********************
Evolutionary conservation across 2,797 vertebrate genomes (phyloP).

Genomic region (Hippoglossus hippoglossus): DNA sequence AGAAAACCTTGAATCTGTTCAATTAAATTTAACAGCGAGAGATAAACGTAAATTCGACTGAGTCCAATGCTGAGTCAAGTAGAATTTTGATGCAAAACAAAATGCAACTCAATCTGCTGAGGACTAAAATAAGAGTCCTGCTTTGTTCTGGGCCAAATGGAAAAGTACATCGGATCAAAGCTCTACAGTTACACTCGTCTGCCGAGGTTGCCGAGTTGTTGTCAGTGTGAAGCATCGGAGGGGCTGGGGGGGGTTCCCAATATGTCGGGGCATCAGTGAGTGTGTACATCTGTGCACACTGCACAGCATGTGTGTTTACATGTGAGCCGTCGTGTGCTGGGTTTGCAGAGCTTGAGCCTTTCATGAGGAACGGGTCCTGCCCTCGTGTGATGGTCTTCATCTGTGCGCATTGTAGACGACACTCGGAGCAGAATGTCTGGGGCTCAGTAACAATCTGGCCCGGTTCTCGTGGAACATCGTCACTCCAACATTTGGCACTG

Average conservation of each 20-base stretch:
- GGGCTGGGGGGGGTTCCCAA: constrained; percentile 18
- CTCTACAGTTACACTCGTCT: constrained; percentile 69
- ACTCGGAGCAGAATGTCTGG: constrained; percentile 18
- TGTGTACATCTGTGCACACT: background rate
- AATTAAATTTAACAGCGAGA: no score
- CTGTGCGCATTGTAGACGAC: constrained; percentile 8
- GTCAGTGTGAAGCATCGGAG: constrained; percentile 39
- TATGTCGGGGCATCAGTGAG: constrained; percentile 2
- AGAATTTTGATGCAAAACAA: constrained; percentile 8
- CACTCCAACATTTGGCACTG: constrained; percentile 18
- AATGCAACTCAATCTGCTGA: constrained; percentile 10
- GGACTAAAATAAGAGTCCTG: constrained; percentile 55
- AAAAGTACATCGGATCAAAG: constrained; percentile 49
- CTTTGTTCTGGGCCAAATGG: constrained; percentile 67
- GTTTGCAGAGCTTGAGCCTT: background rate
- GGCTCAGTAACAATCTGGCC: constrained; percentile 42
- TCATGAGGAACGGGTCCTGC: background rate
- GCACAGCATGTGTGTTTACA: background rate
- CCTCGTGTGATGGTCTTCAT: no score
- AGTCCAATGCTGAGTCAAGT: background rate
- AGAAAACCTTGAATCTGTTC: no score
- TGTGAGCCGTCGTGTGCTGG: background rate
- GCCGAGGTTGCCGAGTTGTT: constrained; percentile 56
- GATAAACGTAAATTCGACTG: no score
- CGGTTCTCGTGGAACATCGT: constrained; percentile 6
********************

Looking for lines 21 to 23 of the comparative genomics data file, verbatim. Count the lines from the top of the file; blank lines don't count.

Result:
- GCACAGCATGTGTGTTTACA: background rate
- CCTCGTGTGATGGTCTTCAT: no score
- AGTCCAATGCTGAGTCAAGT: background rate